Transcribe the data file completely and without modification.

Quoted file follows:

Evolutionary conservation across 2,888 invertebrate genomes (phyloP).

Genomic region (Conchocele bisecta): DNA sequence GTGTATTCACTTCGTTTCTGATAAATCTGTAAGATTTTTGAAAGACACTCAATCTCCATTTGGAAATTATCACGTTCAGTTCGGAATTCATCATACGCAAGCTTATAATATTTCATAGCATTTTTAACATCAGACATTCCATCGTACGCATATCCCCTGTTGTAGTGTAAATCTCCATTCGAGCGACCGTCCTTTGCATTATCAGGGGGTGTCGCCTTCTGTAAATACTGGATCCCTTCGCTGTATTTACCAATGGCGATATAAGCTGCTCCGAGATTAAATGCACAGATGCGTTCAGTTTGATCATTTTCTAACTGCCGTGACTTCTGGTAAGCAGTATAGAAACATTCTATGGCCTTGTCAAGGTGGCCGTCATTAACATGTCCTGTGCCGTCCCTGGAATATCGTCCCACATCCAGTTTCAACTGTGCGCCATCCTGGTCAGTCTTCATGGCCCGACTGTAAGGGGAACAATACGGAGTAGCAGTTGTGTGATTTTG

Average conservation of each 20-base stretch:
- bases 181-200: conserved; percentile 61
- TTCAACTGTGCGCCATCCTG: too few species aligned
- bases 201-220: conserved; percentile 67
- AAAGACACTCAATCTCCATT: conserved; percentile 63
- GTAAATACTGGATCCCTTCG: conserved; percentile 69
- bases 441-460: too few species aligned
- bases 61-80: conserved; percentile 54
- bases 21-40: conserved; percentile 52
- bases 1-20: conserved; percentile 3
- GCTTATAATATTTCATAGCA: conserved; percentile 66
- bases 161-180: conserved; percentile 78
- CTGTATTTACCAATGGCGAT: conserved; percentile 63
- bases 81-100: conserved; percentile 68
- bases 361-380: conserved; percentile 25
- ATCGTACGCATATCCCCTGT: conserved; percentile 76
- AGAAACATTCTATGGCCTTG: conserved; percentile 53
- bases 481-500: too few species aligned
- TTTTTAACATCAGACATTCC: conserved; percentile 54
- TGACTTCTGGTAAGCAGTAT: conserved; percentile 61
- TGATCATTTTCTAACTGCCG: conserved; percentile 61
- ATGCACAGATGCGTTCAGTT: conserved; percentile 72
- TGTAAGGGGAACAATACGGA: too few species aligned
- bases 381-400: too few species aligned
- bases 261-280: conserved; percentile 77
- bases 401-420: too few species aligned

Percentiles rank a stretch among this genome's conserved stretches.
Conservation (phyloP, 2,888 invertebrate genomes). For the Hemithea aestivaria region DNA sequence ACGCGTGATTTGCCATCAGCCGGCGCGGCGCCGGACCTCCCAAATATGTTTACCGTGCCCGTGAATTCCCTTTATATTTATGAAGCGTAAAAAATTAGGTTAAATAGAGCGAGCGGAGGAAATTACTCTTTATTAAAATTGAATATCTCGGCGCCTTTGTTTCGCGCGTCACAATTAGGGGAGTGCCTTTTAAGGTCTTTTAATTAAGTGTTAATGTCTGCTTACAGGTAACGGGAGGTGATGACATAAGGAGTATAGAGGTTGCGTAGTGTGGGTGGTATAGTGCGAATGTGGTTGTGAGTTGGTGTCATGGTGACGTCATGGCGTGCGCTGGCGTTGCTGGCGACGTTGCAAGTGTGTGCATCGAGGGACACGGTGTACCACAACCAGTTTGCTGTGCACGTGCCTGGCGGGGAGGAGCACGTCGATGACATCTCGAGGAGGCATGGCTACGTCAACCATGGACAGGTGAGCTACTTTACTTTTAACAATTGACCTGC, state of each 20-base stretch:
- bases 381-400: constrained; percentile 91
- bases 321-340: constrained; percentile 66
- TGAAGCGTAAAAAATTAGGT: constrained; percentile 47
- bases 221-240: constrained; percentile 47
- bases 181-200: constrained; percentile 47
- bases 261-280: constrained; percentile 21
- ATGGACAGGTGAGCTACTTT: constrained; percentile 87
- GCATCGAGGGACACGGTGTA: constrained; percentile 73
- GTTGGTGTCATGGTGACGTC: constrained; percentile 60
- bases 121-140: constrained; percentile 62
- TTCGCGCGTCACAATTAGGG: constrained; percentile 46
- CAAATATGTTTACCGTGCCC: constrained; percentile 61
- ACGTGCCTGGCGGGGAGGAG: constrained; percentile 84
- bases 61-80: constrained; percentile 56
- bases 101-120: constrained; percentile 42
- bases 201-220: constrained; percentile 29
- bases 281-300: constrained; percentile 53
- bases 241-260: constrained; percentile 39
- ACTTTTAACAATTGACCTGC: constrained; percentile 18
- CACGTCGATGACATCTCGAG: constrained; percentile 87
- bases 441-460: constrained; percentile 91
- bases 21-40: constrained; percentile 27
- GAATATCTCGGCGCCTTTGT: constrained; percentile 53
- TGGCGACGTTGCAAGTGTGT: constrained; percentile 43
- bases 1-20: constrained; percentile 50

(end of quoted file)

Evolutionary conservation across 2,888 invertebrate genomes (phyloP).

Genomic region (Conchocele bisecta): DNA sequence GTGTATTCACTTCGTTTCTGATAAATCTGTAAGATTTTTGAAAGACACTCAATCTCCATTTGGAAATTATCACGTTCAGTTCGGAATTCATCATACGCAAGCTTATAATATTTCATAGCATTTTTAACATCAGACATTCCATCGTACGCATATCCCCTGTTGTAGTGTAAATCTCCATTCGAGCGACCGTCCTTTGCATTATCAGGGGGTGTCGCCTTCTGTAAATACTGGATCCCTTCGCTGTATTTACCAATGGCGATATAAGCTGCTCCGAGATTAAATGCACAGATGCGTTCAGTTTGATCATTTTCTAACTGCCGTGACTTCTGGTAAGCAGTATAGAAACATTCTATGGCCTTGTCAAGGTGGCCGTCATTAACATGTCCTGTGCCGTCCCTGGAATATCGTCCCACATCCAGTTTCAACTGTGCGCCATCCTGGTCAGTCTTCATGGCCCGACTGTAAGGGGAACAATACGGAGTAGCAGTTGTGTGATTTTG

Average conservation of each 20-base stretch:
- bases 181-200: conserved; percentile 61
- TTCAACTGTGCGCCATCCTG: too few species aligned
- bases 201-220: conserved; percentile 67
- AAAGACACTCAATCTCCATT: conserved; percentile 63
- GTAAATACTGGATCCCTTCG: conserved; percentile 69
- bases 441-460: too few species aligned
- bases 61-80: conserved; percentile 54
- bases 21-40: conserved; percentile 52
- bases 1-20: conserved; percentile 3
- GCTTATAATATTTCATAGCA: conserved; percentile 66
- bases 161-180: conserved; percentile 78
- CTGTATTTACCAATGGCGAT: conserved; percentile 63
- bases 81-100: conserved; percentile 68
- bases 361-380: conserved; percentile 25
- ATCGTACGCATATCCCCTGT: conserved; percentile 76
- AGAAACATTCTATGGCCTTG: conserved; percentile 53
- bases 481-500: too few species aligned
- TTTTTAACATCAGACATTCC: conserved; percentile 54
- TGACTTCTGGTAAGCAGTAT: conserved; percentile 61
- TGATCATTTTCTAACTGCCG: conserved; percentile 61
- ATGCACAGATGCGTTCAGTT: conserved; percentile 72
- TGTAAGGGGAACAATACGGA: too few species aligned
- bases 381-400: too few species aligned
- bases 261-280: conserved; percentile 77
- bases 401-420: too few species aligned

Percentiles rank a stretch among this genome's conserved stretches.
Conservation (phyloP, 2,888 invertebrate genomes). For the Hemithea aestivaria region DNA sequence ACGCGTGATTTGCCATCAGCCGGCGCGGCGCCGGACCTCCCAAATATGTTTACCGTGCCCGTGAATTCCCTTTATATTTATGAAGCGTAAAAAATTAGGTTAAATAGAGCGAGCGGAGGAAATTACTCTTTATTAAAATTGAATATCTCGGCGCCTTTGTTTCGCGCGTCACAATTAGGGGAGTGCCTTTTAAGGTCTTTTAATTAAGTGTTAATGTCTGCTTACAGGTAACGGGAGGTGATGACATAAGGAGTATAGAGGTTGCGTAGTGTGGGTGGTATAGTGCGAATGTGGTTGTGAGTTGGTGTCATGGTGACGTCATGGCGTGCGCTGGCGTTGCTGGCGACGTTGCAAGTGTGTGCATCGAGGGACACGGTGTACCACAACCAGTTTGCTGTGCACGTGCCTGGCGGGGAGGAGCACGTCGATGACATCTCGAGGAGGCATGGCTACGTCAACCATGGACAGGTGAGCTACTTTACTTTTAACAATTGACCTGC, state of each 20-base stretch:
- bases 381-400: constrained; percentile 91
- bases 321-340: constrained; percentile 66
- TGAAGCGTAAAAAATTAGGT: constrained; percentile 47
- bases 221-240: constrained; percentile 47
- bases 181-200: constrained; percentile 47
- bases 261-280: constrained; percentile 21
- ATGGACAGGTGAGCTACTTT: constrained; percentile 87
- GCATCGAGGGACACGGTGTA: constrained; percentile 73
- GTTGGTGTCATGGTGACGTC: constrained; percentile 60
- bases 121-140: constrained; percentile 62
- TTCGCGCGTCACAATTAGGG: constrained; percentile 46
- CAAATATGTTTACCGTGCCC: constrained; percentile 61
- ACGTGCCTGGCGGGGAGGAG: constrained; percentile 84
- bases 61-80: constrained; percentile 56
- bases 101-120: constrained; percentile 42
- bases 201-220: constrained; percentile 29
- bases 281-300: constrained; percentile 53
- bases 241-260: constrained; percentile 39
- ACTTTTAACAATTGACCTGC: constrained; percentile 18
- CACGTCGATGACATCTCGAG: constrained; percentile 87
- bases 441-460: constrained; percentile 91
- bases 21-40: constrained; percentile 27
- GAATATCTCGGCGCCTTTGT: constrained; percentile 53
- TGGCGACGTTGCAAGTGTGT: constrained; percentile 43
- bases 1-20: constrained; percentile 50